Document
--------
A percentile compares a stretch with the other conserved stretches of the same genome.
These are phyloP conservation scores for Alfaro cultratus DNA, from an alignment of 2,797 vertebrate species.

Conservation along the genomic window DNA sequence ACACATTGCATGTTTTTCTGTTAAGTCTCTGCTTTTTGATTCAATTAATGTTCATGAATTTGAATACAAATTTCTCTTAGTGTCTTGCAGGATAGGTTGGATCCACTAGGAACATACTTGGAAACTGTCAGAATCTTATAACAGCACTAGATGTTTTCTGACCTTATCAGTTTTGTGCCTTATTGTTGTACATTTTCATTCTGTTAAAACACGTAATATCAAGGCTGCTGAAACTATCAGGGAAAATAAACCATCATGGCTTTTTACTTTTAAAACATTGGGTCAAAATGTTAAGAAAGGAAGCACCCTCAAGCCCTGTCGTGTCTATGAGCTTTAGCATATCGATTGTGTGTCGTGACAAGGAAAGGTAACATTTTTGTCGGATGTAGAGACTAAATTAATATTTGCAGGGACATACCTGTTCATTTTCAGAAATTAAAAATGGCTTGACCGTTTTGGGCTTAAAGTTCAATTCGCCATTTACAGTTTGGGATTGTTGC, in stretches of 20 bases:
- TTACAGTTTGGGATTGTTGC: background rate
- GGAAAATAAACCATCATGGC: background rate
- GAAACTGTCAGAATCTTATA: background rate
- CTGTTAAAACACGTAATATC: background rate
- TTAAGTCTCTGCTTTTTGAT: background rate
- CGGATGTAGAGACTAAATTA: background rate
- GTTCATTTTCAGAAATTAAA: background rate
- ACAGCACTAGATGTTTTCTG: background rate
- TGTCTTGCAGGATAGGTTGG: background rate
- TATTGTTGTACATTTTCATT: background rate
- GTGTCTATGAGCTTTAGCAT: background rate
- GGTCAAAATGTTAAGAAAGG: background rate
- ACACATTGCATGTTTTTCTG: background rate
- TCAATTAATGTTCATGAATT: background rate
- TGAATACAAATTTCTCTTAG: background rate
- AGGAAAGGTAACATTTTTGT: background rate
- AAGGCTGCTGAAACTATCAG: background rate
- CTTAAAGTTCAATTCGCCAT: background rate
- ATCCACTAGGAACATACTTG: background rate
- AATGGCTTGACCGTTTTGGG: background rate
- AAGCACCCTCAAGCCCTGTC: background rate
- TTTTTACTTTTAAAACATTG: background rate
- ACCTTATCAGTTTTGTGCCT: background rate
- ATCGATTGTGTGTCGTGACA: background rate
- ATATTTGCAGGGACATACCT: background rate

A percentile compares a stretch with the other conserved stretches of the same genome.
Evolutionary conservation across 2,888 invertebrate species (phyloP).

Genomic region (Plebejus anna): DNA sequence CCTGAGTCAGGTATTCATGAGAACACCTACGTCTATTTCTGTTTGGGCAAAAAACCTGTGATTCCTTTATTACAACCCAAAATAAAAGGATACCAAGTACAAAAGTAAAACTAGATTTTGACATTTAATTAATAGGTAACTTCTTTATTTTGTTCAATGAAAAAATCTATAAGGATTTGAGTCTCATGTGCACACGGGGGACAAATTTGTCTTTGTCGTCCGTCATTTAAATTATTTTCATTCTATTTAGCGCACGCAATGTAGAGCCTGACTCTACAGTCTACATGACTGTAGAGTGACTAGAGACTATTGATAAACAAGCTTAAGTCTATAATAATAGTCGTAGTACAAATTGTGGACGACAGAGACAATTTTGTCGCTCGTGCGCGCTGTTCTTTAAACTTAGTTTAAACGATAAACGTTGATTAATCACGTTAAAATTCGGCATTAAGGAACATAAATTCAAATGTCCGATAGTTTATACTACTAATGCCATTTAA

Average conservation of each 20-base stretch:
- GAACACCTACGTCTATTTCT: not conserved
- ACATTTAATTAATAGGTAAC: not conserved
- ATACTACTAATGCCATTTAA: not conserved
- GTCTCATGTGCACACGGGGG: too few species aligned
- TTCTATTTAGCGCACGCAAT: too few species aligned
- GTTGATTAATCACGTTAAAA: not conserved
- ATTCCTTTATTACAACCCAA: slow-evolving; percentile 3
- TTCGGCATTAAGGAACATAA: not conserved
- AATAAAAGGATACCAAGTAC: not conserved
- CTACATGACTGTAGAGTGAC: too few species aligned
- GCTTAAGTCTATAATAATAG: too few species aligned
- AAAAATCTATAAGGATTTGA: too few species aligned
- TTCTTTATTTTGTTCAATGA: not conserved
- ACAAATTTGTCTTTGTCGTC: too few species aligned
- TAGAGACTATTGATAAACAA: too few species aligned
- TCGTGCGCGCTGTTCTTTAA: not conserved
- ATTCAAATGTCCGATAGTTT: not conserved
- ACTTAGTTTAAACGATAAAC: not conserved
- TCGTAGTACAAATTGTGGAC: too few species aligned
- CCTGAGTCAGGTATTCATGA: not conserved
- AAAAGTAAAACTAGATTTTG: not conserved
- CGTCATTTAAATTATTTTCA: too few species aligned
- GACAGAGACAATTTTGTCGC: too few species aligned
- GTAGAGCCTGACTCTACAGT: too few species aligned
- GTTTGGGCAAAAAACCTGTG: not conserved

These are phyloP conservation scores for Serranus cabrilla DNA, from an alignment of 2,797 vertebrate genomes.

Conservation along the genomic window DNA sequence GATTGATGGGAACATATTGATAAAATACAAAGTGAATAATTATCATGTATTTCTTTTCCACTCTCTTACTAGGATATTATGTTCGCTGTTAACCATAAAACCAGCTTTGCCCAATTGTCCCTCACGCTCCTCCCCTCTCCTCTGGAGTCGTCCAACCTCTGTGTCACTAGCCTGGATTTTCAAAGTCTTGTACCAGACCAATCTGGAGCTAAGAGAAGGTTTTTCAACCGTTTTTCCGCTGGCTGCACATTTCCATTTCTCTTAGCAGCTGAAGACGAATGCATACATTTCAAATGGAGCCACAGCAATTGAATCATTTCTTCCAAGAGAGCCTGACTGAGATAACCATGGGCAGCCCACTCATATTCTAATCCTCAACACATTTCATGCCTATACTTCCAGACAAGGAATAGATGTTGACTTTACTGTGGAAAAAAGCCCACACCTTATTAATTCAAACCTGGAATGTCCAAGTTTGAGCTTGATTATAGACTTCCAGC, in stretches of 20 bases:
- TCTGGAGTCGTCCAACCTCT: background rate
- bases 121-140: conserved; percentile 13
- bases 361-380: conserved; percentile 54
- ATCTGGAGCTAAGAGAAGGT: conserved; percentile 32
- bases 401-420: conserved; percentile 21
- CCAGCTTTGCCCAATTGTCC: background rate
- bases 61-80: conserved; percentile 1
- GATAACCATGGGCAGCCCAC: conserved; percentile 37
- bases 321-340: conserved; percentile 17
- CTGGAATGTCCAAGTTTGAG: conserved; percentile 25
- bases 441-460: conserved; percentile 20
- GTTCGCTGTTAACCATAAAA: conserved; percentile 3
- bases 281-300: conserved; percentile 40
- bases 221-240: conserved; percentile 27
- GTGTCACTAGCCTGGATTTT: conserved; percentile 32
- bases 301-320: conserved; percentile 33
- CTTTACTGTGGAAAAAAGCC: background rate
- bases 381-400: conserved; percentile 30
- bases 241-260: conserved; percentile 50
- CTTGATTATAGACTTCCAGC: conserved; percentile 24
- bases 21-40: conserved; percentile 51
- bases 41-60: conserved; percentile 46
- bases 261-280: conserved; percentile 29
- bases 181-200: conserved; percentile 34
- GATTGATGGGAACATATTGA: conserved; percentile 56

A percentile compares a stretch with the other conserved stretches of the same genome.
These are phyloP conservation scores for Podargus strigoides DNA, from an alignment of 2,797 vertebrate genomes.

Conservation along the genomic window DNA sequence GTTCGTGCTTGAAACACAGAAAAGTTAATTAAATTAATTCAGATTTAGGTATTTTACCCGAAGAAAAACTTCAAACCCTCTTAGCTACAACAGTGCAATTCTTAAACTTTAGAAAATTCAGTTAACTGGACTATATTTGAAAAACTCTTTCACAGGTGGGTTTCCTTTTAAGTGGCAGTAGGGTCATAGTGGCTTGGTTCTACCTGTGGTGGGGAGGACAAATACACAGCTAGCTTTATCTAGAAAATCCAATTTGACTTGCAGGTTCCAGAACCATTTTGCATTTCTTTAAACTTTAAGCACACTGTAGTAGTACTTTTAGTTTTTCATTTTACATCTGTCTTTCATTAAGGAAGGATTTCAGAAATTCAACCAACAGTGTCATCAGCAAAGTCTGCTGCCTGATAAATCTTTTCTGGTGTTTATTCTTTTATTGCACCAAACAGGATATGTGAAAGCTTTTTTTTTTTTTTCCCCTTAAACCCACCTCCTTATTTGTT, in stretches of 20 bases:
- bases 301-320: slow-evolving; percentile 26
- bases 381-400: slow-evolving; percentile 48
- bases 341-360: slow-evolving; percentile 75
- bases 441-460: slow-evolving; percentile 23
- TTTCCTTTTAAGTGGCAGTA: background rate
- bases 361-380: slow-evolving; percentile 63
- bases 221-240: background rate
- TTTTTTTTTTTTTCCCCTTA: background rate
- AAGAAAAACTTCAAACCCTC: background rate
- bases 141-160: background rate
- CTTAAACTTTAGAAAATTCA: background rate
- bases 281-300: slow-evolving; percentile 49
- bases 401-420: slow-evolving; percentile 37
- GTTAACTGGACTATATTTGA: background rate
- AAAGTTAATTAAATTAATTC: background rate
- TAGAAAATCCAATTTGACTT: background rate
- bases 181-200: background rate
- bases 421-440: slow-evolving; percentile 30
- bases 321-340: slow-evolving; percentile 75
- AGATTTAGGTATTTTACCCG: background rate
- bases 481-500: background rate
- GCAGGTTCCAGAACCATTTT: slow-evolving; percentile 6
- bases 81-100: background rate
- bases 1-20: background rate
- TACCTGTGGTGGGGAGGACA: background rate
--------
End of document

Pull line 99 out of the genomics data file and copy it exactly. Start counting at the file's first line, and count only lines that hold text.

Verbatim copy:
- bases 281-300: slow-evolving; percentile 49